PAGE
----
EU, Czech gov't seek to regulate internet

Encryption and hate speech are coming under scrutiny due to terror attacks

Communications over the internet may become less private and hate speech may be removed faster in response to the terror attacks in the UK and in other places in Europe.

New measures for monitoring cyberspace are being prepared by the European Union and the Czech Republic. Neighboring Germany is also looking at tough regulations. Britain, which is in the process of leaving the EU, has been focusing on the issue as well.

The European Commission this month will be looking at ways to deal with encryption. The Commission will propose new measures this month to make it easier for police to access data on internet messaging apps such as WhatsApp that use encryption.

Vĕra Jourová, EU Commissioner for Justice, Consumers and Gender Equality, previously said the Commission will propose three or four options in June to allow law enforcement authorities to demand information from internet messaging apps with a swift, reliable response.

“At the moment, prosecutors, judges, also police and law enforcement authorities, are dependent on whether or not providers will voluntarily provide the access and the evidence. This is not the way we can facilitate and ensure the security of Europeans, being dependent on some voluntary action,” Jourová said in March.

Encrypted messaging apps have been used by terrorists for planning and for committing their acts, according to media reports.

Separate from the EU efforts, the Czech Republic is also pushing for stronger laws to monitor the internet. The Czech Parliament is dealing with an amendment to the Military Intelligence Act that would allow the government to install black boxes on the networks of internet providers. This would give the government access to any information that flows across the internet in the Czech Republic.

It is not clear if the draft amendment will pass through Parliament before the October elections, daily Hospodářské noviny reported.

Germany has proposed a draft law that would fine social networks such as Facebook up to €50 million for not removing hate speech. Germany has some of the toughest hate speech laws in the world.

Britain is also now calling for harsh penalties for spreading hate speech. “We cannot allow this ideology the safe space it needs to breed – yet that is precisely what the internet and the big companies that provide internet-based services provide,” British Prime Minister Theresa May said, following the recent terror attacks in the UK.

“We need to work with allied democratic governments to reach international agreements to regulate cyberspace to prevent the spread of extremist and terrorism planning,” she added.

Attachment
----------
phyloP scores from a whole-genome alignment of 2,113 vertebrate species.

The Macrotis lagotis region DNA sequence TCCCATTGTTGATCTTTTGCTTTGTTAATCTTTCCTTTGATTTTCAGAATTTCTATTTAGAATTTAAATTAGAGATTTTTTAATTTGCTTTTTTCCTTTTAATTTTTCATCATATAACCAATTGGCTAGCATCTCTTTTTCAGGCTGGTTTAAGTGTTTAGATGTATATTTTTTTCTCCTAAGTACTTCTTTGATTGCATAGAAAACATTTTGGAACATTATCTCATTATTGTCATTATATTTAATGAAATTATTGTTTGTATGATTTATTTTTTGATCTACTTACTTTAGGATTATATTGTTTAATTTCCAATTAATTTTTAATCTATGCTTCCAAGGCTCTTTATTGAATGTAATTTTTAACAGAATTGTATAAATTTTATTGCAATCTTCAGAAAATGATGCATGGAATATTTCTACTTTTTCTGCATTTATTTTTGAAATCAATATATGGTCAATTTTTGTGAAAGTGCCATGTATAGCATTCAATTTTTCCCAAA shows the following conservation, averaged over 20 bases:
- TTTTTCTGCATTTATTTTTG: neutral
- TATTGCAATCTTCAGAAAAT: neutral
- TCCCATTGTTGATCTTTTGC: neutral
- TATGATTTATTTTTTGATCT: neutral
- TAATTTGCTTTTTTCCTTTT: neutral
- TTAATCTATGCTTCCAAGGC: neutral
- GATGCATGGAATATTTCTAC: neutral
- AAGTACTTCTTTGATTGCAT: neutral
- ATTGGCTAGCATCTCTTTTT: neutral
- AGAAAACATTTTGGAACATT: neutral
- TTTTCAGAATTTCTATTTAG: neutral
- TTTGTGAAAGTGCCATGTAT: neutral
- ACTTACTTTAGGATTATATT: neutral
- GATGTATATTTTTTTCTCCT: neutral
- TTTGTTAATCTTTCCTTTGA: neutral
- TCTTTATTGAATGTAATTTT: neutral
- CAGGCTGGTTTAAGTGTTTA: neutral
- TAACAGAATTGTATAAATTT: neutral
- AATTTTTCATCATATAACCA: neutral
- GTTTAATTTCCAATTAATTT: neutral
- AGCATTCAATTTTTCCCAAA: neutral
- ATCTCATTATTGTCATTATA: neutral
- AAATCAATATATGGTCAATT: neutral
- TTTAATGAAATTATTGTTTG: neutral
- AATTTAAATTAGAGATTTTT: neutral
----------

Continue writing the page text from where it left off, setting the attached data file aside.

But there has been some progress in fighting hate speech online. Last year, the European Commission and four major social media platforms announced a Code of Conduct aimed at countering illegal online hate speech. It included a series of commitments by Facebook, Twitter, YouTube and Microsoft to combat hate speech in Europe. An evaluation carried out by NGOs and public bodies in 24 EU members shows that the companies have made significant progress in following up on their commitments.

“The results of our second evaluation of the Code of Conduct are encouraging. The companies are now removing twice as many cases of illegal hate speech and at a faster rate when compared to six months ago. This is an important step in the right direction and shows that a self-regulatory approach can work, if all actors do their part,” Vĕra Jourová, EU Commissioner for Justice, Consumers and Gender Equality, said in a statement on June 1.

“At the same time, companies carry a great responsibility and need to make further progress to deliver on all the commitments. For me, it is also important that the IT companies provide better feedback to those who notified cases of illegal hate speech content,” she said.

The IT companies in the Code of Conduct have committed to reviewing the majority of notifications of illegal hate speech in less than 24 hours and to removing or disabling the content, if necessary.

In the recent review, on average in 59 percent of the cases, the IT companies responded to notifications about illegal hate speech by removing the content. This is more than twice the level that was recorded six months earlier.

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